We are presently living in a period of global uncertainty. The COVID-19 pandemic is just the latest in a long list of global crises, but it will nonetheless leave a devastating effect on the physical, mental, social and financial health of our country. Rates of mental illness in adults and children are expected to sky-rocket. The consequences of this pandemic will be significant and widely felt in our school’s community – as educators and as human beings, we must be ready for them when they arrive. PSHE will play a crucial role in our recovery as a school – we must not underestimate its value in supporting our tireless pastoral care team and those who benefit from their assistance.
“I remembered that the real world was wide, and that a varied field of hopes and fears, of sensations and excitements, awaited those who had courage to go forth into its expanse.” (Charlotte Bronte)
Through their PSHE education, children at Minchinhampton will begin to learn to reflect upon and judge facts against ‘fake news’ and contribute towards a more socially just society. John Taylor Gatto (1991) wrote that education “…should make you a unique individual, not a conformist; it should furnish you with an original spirit with which to tackle the big challenges. It should allow you to find values which will be your road map through life; it should make you spiritually rich, a person who loves whatever you are doing, wherever you are, whomever you are with; it should teach you what is important, how to live and how to die.”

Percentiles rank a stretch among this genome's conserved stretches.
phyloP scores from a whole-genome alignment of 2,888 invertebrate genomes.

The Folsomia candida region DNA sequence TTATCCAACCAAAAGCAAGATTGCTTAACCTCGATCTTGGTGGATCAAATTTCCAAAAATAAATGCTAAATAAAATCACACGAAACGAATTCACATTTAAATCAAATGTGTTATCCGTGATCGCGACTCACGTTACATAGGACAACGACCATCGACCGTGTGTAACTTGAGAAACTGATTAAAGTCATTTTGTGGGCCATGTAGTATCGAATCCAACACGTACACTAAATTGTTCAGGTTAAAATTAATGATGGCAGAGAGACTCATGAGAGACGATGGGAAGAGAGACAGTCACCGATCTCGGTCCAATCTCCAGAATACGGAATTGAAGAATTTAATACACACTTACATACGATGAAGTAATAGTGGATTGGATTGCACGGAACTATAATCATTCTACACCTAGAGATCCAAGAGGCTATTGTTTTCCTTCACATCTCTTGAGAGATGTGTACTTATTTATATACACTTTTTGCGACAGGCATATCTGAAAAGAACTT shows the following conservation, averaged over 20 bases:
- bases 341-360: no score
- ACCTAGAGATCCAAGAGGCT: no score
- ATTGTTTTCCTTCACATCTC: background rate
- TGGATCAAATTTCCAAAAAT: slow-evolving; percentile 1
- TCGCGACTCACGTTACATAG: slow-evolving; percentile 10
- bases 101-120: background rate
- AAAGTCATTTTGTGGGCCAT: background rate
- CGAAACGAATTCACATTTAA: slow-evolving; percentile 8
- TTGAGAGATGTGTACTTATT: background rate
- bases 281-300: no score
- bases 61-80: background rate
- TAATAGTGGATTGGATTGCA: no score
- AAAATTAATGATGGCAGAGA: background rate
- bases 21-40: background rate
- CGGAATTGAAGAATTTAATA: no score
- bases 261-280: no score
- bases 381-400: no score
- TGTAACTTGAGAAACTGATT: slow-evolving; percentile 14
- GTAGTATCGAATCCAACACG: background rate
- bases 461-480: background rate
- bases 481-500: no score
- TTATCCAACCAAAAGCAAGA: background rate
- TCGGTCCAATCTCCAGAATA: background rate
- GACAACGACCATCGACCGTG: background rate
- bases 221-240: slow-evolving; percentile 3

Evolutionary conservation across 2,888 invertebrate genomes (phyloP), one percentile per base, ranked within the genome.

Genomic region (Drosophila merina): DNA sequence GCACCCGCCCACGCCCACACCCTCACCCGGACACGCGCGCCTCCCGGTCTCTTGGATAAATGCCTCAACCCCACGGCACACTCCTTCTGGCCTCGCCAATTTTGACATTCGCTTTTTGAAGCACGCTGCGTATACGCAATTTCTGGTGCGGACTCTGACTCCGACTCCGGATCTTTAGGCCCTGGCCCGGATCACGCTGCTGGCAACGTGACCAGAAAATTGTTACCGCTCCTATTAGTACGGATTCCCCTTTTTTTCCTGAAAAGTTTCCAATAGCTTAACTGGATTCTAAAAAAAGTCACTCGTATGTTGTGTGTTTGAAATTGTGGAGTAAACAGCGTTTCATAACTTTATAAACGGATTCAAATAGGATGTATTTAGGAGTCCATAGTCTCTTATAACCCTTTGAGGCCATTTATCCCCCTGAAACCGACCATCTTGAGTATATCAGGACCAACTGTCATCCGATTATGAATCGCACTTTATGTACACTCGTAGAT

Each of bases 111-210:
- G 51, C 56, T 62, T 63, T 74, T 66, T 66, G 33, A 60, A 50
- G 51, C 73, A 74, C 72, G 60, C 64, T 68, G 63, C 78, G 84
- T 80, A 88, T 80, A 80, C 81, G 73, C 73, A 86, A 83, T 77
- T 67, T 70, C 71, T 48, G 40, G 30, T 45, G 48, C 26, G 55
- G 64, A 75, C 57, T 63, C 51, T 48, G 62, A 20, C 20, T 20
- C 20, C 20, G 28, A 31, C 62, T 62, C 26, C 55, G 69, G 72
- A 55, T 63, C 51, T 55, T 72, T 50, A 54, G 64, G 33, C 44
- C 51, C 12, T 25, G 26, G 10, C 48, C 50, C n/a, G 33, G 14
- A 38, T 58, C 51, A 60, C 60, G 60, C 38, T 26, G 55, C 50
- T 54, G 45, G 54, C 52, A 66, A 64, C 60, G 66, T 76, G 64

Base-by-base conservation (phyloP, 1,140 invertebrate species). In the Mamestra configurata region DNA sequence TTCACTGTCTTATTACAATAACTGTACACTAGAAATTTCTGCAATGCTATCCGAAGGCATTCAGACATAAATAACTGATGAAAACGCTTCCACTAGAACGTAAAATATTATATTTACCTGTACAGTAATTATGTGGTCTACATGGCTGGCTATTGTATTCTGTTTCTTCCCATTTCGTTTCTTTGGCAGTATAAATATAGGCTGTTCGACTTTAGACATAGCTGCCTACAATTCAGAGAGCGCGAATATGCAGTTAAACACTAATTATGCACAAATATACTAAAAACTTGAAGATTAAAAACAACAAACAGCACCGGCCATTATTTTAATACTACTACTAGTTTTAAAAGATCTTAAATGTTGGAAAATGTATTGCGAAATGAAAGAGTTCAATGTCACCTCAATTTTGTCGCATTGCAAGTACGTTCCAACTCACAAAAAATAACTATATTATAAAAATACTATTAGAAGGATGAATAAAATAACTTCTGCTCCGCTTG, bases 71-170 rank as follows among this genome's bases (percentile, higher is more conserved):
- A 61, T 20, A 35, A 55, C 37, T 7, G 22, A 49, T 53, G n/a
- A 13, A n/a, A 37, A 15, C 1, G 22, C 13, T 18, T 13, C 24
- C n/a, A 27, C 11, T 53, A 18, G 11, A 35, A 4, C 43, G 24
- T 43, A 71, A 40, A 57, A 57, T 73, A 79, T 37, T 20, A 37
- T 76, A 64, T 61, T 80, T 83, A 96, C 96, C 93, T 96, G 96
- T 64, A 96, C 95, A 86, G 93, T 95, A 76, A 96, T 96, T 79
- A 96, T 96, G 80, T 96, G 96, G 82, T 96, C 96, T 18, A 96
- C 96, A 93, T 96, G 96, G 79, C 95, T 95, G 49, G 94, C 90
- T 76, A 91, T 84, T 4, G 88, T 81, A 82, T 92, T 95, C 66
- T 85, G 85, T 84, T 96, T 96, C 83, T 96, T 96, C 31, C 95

Do not educate your children to be rich. Educate them to be happy, so when they grow up, they know the value of things, not the price.
We aim to be honest with the children about their areas of vulnerability/need, and strongly feel that we must drive on strengths as well as needs. Research has shown that driving on strengths results in higher levels of engagement in students. A 2009 business study found that “Employees with managers who focus on their strengths begin to understand that they are unique and that they can contribute based on the talents that make them unique. They also understand that they are not just a cog in the wheel, but an important part of something greater than themselves.” (Brim and Asplund, 2009) We aim to replicate this with the children in our care.
Our intention is to foster an ethos of connection and co-operation in our partnership with our children and those who care for them. Brené Brown (2010) defines connection as “…the energy that exists between people when they feel seen, heard, and valued; when they can give and receive without judgment; and when they derive sustenance and strength from the relationship.” We will use data and reflective practice to inform and support staff, children and parents. It is important that parents understand the areas in which their children are feeling most vulnerable, so that they may support their children more effectively. As such, we aim to discourage a ‘them vs us’ mentality. “We believe that parents welcome a partnership between home and schools which supports their children’s personal and social development, and help deal with issues of increasing complexity such as those related to mental health and staying safe, both online and offline.” (PSHE Association, 2020)